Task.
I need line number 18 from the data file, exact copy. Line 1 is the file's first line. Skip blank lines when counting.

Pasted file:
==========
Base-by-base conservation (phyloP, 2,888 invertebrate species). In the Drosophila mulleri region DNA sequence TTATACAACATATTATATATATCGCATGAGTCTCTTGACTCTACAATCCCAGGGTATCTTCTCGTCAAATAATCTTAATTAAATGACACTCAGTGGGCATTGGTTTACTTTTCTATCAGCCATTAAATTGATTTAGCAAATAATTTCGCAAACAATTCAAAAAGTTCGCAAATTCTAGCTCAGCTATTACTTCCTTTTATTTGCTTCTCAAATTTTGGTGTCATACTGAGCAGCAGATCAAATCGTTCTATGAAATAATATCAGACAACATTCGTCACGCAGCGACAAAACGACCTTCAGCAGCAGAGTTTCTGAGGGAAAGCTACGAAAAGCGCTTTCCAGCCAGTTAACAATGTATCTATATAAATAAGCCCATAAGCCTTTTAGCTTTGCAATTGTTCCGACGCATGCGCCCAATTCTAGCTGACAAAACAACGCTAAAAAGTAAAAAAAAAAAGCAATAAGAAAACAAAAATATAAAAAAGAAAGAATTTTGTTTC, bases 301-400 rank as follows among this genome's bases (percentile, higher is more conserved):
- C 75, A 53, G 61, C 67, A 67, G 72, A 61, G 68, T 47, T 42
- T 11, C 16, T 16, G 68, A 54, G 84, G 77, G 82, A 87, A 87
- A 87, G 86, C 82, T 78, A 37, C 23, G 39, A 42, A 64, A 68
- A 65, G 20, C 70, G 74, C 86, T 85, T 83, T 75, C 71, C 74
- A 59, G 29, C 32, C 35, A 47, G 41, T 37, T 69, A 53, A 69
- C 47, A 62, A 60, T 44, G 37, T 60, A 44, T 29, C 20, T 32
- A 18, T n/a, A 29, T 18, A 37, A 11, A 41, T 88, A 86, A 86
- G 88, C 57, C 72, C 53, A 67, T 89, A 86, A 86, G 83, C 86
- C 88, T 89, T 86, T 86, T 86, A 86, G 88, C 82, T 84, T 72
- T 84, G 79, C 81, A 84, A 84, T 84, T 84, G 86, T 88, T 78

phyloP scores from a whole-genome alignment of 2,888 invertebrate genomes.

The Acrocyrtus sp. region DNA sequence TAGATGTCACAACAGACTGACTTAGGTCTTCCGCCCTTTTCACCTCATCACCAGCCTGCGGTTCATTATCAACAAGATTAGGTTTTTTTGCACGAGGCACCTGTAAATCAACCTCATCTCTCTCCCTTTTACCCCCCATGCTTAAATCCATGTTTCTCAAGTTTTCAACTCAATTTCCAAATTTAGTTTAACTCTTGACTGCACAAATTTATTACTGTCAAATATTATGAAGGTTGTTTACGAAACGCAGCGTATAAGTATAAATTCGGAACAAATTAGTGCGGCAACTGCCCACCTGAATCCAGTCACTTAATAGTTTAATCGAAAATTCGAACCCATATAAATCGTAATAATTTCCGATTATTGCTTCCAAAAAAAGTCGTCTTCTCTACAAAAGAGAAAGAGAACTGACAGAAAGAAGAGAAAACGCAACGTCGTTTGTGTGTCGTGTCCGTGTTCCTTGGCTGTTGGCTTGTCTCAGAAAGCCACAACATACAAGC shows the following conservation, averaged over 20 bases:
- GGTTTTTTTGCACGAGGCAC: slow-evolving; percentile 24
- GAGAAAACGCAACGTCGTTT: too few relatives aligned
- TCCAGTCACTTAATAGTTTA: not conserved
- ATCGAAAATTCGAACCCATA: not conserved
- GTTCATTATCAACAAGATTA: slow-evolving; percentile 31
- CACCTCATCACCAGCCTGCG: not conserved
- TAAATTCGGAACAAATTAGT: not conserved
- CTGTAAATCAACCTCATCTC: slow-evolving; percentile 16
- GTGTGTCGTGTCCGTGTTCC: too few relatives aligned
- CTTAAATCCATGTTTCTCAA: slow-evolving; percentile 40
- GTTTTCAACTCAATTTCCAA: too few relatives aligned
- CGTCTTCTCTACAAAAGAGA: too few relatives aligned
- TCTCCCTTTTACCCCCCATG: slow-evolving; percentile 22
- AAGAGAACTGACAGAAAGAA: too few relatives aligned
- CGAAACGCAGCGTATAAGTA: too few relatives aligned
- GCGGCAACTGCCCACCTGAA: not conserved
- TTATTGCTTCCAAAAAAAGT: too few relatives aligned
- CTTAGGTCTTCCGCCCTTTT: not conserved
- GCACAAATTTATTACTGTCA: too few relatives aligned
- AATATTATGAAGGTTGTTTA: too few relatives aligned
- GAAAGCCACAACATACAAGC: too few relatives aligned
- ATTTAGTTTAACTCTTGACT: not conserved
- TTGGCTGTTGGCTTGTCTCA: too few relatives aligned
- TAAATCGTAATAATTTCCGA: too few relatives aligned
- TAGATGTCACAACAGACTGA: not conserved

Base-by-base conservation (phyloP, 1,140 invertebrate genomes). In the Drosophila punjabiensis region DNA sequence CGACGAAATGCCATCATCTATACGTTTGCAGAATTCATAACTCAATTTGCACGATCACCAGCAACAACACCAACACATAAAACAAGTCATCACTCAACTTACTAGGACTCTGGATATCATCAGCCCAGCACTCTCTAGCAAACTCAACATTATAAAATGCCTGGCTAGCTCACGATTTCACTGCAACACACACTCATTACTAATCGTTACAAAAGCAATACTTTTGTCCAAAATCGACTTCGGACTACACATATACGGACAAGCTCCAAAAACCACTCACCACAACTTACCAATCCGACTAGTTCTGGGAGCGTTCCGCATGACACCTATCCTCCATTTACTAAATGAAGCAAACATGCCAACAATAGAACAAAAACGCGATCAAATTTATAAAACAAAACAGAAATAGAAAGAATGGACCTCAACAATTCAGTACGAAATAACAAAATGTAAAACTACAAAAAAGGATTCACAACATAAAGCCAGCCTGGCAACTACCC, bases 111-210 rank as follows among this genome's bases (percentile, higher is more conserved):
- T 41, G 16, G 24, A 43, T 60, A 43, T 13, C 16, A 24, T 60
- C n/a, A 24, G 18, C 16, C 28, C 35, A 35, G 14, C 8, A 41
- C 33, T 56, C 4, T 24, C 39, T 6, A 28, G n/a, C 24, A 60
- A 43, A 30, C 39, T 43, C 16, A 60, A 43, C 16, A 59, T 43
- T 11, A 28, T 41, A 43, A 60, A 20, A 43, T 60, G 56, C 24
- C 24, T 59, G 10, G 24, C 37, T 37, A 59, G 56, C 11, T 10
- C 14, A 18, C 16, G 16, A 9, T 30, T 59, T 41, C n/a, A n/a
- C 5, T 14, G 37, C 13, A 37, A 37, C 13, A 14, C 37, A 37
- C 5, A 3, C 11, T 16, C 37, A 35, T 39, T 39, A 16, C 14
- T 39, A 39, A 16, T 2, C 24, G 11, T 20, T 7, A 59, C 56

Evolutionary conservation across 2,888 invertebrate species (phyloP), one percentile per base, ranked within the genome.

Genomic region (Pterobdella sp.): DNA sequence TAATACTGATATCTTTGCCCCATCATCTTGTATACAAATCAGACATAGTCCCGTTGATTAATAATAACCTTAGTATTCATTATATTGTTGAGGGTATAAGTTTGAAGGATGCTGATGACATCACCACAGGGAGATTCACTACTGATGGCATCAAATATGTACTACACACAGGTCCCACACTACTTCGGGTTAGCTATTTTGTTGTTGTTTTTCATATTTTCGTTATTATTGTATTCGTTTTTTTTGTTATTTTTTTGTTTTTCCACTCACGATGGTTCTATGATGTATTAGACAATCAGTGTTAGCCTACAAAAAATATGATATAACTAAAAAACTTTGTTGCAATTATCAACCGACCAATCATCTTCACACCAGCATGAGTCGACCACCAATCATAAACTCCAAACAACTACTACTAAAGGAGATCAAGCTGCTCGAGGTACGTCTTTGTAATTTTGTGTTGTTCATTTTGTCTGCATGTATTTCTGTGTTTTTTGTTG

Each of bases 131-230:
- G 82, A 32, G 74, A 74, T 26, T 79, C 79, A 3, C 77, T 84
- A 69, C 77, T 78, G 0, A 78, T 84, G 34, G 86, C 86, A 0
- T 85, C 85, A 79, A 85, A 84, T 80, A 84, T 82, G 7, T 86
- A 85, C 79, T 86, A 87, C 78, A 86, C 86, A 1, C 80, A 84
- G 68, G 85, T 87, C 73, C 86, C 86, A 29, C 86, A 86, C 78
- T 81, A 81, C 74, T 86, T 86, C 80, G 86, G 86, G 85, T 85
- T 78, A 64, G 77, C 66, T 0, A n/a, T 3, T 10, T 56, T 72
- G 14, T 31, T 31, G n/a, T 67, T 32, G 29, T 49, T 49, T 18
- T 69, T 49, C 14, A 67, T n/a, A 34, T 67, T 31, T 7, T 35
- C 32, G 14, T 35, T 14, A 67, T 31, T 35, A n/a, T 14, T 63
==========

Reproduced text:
- GTTCATTATCAACAAGATTA: slow-evolving; percentile 31